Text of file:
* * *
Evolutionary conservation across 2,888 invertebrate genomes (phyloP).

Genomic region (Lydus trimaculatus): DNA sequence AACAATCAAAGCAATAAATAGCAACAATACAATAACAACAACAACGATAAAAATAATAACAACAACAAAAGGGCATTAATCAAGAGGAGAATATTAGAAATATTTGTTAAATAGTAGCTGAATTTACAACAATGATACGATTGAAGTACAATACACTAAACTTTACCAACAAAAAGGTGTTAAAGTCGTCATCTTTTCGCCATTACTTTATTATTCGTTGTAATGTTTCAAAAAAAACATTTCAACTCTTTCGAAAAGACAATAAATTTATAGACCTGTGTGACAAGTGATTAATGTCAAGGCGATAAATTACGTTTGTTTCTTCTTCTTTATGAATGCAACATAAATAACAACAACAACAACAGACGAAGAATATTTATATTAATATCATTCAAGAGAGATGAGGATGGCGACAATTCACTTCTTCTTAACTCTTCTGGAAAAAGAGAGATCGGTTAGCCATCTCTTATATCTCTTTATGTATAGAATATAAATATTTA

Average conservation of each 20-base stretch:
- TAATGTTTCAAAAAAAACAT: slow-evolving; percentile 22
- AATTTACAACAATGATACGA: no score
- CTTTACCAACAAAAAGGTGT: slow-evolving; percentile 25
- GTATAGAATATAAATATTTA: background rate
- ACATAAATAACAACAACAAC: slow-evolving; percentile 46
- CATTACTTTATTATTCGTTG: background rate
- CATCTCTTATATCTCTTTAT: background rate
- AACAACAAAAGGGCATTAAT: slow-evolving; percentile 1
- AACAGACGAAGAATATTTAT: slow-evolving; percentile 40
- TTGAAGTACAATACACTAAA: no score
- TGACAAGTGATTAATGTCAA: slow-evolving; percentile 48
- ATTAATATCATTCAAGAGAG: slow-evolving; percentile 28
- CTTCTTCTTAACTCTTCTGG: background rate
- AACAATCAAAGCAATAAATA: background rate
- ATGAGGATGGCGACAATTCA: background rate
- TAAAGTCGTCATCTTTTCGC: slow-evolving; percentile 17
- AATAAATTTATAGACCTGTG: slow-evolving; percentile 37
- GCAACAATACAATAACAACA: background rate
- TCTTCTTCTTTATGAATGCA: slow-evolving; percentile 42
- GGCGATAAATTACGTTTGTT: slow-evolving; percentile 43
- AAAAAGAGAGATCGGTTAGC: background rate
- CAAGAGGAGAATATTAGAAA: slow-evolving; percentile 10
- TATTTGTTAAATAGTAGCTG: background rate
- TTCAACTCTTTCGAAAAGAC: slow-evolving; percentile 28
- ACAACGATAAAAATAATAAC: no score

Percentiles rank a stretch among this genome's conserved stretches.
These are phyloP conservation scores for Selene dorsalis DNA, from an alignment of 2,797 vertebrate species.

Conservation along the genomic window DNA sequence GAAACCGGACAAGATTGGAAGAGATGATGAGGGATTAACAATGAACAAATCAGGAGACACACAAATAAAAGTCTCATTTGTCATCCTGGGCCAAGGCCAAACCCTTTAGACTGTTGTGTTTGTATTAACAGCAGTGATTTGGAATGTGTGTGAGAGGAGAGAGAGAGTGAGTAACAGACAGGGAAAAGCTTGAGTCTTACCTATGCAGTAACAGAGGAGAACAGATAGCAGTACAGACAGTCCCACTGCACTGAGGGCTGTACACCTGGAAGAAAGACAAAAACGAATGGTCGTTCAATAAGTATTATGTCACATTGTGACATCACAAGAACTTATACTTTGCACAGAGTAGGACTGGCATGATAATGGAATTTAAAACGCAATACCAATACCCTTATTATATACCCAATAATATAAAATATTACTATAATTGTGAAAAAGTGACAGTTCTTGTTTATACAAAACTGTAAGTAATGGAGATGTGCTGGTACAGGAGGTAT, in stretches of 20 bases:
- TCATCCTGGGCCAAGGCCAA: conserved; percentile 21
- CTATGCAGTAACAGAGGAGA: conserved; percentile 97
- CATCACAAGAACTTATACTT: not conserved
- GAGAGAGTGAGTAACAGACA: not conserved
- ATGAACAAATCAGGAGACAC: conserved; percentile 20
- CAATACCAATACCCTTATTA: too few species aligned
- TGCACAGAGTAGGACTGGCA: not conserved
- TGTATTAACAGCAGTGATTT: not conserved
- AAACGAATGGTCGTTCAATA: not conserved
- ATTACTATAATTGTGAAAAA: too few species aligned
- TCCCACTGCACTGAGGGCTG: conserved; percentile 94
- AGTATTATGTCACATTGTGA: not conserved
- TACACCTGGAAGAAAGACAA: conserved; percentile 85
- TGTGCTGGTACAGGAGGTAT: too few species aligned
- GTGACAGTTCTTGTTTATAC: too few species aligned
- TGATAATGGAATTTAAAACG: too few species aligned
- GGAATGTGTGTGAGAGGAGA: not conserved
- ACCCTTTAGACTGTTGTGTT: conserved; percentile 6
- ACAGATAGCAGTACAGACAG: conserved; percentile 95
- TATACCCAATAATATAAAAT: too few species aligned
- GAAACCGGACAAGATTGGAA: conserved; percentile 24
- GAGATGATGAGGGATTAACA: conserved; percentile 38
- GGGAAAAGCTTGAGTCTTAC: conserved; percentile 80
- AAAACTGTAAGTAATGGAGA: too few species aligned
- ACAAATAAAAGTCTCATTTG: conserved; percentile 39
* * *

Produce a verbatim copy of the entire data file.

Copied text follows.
Evolutionary conservation across 2,888 invertebrate genomes (phyloP).

Genomic region (Lydus trimaculatus): DNA sequence AACAATCAAAGCAATAAATAGCAACAATACAATAACAACAACAACGATAAAAATAATAACAACAACAAAAGGGCATTAATCAAGAGGAGAATATTAGAAATATTTGTTAAATAGTAGCTGAATTTACAACAATGATACGATTGAAGTACAATACACTAAACTTTACCAACAAAAAGGTGTTAAAGTCGTCATCTTTTCGCCATTACTTTATTATTCGTTGTAATGTTTCAAAAAAAACATTTCAACTCTTTCGAAAAGACAATAAATTTATAGACCTGTGTGACAAGTGATTAATGTCAAGGCGATAAATTACGTTTGTTTCTTCTTCTTTATGAATGCAACATAAATAACAACAACAACAACAGACGAAGAATATTTATATTAATATCATTCAAGAGAGATGAGGATGGCGACAATTCACTTCTTCTTAACTCTTCTGGAAAAAGAGAGATCGGTTAGCCATCTCTTATATCTCTTTATGTATAGAATATAAATATTTA

Average conservation of each 20-base stretch:
- TAATGTTTCAAAAAAAACAT: slow-evolving; percentile 22
- AATTTACAACAATGATACGA: no score
- CTTTACCAACAAAAAGGTGT: slow-evolving; percentile 25
- GTATAGAATATAAATATTTA: background rate
- ACATAAATAACAACAACAAC: slow-evolving; percentile 46
- CATTACTTTATTATTCGTTG: background rate
- CATCTCTTATATCTCTTTAT: background rate
- AACAACAAAAGGGCATTAAT: slow-evolving; percentile 1
- AACAGACGAAGAATATTTAT: slow-evolving; percentile 40
- TTGAAGTACAATACACTAAA: no score
- TGACAAGTGATTAATGTCAA: slow-evolving; percentile 48
- ATTAATATCATTCAAGAGAG: slow-evolving; percentile 28
- CTTCTTCTTAACTCTTCTGG: background rate
- AACAATCAAAGCAATAAATA: background rate
- ATGAGGATGGCGACAATTCA: background rate
- TAAAGTCGTCATCTTTTCGC: slow-evolving; percentile 17
- AATAAATTTATAGACCTGTG: slow-evolving; percentile 37
- GCAACAATACAATAACAACA: background rate
- TCTTCTTCTTTATGAATGCA: slow-evolving; percentile 42
- GGCGATAAATTACGTTTGTT: slow-evolving; percentile 43
- AAAAAGAGAGATCGGTTAGC: background rate
- CAAGAGGAGAATATTAGAAA: slow-evolving; percentile 10
- TATTTGTTAAATAGTAGCTG: background rate
- TTCAACTCTTTCGAAAAGAC: slow-evolving; percentile 28
- ACAACGATAAAAATAATAAC: no score

Percentiles rank a stretch among this genome's conserved stretches.
These are phyloP conservation scores for Selene dorsalis DNA, from an alignment of 2,797 vertebrate species.

Conservation along the genomic window DNA sequence GAAACCGGACAAGATTGGAAGAGATGATGAGGGATTAACAATGAACAAATCAGGAGACACACAAATAAAAGTCTCATTTGTCATCCTGGGCCAAGGCCAAACCCTTTAGACTGTTGTGTTTGTATTAACAGCAGTGATTTGGAATGTGTGTGAGAGGAGAGAGAGAGTGAGTAACAGACAGGGAAAAGCTTGAGTCTTACCTATGCAGTAACAGAGGAGAACAGATAGCAGTACAGACAGTCCCACTGCACTGAGGGCTGTACACCTGGAAGAAAGACAAAAACGAATGGTCGTTCAATAAGTATTATGTCACATTGTGACATCACAAGAACTTATACTTTGCACAGAGTAGGACTGGCATGATAATGGAATTTAAAACGCAATACCAATACCCTTATTATATACCCAATAATATAAAATATTACTATAATTGTGAAAAAGTGACAGTTCTTGTTTATACAAAACTGTAAGTAATGGAGATGTGCTGGTACAGGAGGTAT, in stretches of 20 bases:
- TCATCCTGGGCCAAGGCCAA: conserved; percentile 21
- CTATGCAGTAACAGAGGAGA: conserved; percentile 97
- CATCACAAGAACTTATACTT: not conserved
- GAGAGAGTGAGTAACAGACA: not conserved
- ATGAACAAATCAGGAGACAC: conserved; percentile 20
- CAATACCAATACCCTTATTA: too few species aligned
- TGCACAGAGTAGGACTGGCA: not conserved
- TGTATTAACAGCAGTGATTT: not conserved
- AAACGAATGGTCGTTCAATA: not conserved
- ATTACTATAATTGTGAAAAA: too few species aligned
- TCCCACTGCACTGAGGGCTG: conserved; percentile 94
- AGTATTATGTCACATTGTGA: not conserved
- TACACCTGGAAGAAAGACAA: conserved; percentile 85
- TGTGCTGGTACAGGAGGTAT: too few species aligned
- GTGACAGTTCTTGTTTATAC: too few species aligned
- TGATAATGGAATTTAAAACG: too few species aligned
- GGAATGTGTGTGAGAGGAGA: not conserved
- ACCCTTTAGACTGTTGTGTT: conserved; percentile 6
- ACAGATAGCAGTACAGACAG: conserved; percentile 95
- TATACCCAATAATATAAAAT: too few species aligned
- GAAACCGGACAAGATTGGAA: conserved; percentile 24
- GAGATGATGAGGGATTAACA: conserved; percentile 38
- GGGAAAAGCTTGAGTCTTAC: conserved; percentile 80
- AAAACTGTAAGTAATGGAGA: too few species aligned
- ACAAATAAAAGTCTCATTTG: conserved; percentile 39